Nagasaki was the only place where trade with Holland was permitted during the Edo Period, from the 17th century to the mid-19th century, due to the national isolation policy. With that history, Nagasaki has a very unique landscape influenced by a fusion of European and East Asian cultures. Since the mid-19th century, the city has been a pioneer of modernization in both industry and thought in Japan. Several historic sites in Nagasaki have been registered on the list of UNESCO’s World Cultural Heritage in 2015, as part of “Sites of Japan’s Meiji Industrial Revolution.

Glover Garden

The Glover Residence (World Cultural Heritage) is the oldest existing wooden Western-style building in Japan, where Thomas Blake Glover, a Scottish merchant who came to Japan in 1859, lived. Glover Garden – actually a park – has eight other kinds of Western-style structures. The beautiful garden is always filled with seasonal flowers, and visitors can enjoy a magnificent view overlooking Nagasaki Bay. *Audio guide in foreign languages available (Japanese, English, Chinese, and Korean).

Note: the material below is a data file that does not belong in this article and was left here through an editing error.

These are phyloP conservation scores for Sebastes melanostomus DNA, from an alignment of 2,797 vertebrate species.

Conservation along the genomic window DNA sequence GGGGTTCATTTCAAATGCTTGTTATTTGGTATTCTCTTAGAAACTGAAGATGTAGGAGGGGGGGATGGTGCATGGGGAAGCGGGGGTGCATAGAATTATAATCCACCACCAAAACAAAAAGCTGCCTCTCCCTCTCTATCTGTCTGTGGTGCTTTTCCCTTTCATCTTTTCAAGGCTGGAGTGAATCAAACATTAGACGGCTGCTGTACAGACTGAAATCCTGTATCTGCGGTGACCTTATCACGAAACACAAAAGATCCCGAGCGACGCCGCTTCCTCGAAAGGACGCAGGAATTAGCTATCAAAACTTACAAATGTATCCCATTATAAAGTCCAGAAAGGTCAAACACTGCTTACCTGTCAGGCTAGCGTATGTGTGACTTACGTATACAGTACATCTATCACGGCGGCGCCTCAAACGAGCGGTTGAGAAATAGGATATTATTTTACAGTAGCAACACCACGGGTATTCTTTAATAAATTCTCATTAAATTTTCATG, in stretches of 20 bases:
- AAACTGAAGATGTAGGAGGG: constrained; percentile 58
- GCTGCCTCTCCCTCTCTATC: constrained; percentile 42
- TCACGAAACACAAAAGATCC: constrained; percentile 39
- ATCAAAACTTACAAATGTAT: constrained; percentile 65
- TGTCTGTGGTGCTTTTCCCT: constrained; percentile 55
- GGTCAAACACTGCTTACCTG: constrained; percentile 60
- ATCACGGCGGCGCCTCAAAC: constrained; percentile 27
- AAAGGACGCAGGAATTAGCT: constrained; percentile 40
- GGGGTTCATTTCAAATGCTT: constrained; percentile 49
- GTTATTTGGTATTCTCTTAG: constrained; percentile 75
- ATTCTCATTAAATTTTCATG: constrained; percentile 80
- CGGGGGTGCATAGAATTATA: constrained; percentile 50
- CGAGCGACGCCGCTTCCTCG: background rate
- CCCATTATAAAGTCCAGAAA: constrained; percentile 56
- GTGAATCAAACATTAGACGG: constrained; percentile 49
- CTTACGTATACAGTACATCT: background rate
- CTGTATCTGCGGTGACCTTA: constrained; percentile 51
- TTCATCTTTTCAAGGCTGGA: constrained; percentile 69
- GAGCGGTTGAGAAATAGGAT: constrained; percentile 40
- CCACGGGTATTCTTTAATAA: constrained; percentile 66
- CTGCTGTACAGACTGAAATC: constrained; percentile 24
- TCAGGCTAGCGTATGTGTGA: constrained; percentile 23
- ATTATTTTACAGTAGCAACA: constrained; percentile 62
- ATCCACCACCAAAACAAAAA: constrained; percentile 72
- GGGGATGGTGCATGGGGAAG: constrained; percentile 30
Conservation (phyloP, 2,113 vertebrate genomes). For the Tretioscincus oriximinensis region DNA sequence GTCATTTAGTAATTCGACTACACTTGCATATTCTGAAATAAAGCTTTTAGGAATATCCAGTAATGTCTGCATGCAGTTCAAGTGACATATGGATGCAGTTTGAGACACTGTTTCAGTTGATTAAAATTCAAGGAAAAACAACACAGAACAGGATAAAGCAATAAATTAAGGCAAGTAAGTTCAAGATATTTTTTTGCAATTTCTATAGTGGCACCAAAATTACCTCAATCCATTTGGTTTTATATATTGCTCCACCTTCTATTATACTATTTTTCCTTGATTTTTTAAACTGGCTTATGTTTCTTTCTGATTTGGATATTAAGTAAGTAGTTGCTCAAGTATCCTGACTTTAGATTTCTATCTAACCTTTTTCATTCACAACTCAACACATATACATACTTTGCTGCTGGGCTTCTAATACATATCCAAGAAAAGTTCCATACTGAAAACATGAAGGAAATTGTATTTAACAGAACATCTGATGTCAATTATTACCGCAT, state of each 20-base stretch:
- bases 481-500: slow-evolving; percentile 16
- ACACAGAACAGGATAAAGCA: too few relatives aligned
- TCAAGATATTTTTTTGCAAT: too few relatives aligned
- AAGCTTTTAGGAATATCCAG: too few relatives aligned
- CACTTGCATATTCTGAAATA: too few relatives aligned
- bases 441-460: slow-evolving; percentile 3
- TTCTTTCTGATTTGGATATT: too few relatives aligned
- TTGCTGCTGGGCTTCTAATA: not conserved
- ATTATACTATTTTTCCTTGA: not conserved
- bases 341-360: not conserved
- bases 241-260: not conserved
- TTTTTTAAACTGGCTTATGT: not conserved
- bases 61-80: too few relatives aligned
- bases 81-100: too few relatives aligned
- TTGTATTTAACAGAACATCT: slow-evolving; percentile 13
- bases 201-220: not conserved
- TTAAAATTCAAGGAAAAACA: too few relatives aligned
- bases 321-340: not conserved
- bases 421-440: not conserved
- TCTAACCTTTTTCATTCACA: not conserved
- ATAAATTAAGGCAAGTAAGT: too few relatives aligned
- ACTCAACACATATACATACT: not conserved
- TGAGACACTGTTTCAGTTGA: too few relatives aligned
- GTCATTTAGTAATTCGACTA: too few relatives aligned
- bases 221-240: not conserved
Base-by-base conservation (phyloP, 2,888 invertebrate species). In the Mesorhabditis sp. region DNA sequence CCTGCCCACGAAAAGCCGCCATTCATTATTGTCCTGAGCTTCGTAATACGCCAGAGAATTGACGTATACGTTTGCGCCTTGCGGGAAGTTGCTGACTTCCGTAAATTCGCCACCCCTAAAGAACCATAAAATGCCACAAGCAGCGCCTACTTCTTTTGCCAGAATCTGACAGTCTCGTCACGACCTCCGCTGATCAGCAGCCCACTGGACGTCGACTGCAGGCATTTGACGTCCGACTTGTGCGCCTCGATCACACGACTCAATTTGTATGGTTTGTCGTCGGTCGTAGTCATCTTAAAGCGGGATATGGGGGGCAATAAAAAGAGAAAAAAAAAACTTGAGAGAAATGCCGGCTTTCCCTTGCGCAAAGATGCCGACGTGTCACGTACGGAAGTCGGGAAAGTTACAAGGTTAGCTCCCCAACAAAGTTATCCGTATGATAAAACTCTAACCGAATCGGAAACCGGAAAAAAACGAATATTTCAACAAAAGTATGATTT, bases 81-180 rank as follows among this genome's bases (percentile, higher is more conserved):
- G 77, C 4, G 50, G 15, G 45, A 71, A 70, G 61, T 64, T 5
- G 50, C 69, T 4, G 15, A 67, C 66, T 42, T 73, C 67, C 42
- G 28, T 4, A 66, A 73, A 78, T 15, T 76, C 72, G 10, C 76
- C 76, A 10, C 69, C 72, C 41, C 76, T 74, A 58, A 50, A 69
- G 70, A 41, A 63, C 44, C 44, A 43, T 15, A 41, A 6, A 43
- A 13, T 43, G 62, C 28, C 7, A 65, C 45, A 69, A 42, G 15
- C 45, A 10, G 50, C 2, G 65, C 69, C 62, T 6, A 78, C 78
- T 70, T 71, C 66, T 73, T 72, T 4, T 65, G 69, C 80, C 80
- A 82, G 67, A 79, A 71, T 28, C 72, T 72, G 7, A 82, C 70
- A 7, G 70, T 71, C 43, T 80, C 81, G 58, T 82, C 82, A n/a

© Nagasaki Prefecture Convention and Tourism Association

Oura Catholic Church

Since Nagasaki had a link with European countries, there were many people who secretly held to Christian faith. After the ban against Christianity was lifted, many churches were constructed, resulting in over 130 churches in Nagasaki Prefecture. Oura Catholic Church (National Treasure) is representative of the group of churches in Nagasaki. It is Japan’s oldest existing church building, which was built by the efforts of two French priests in 1864.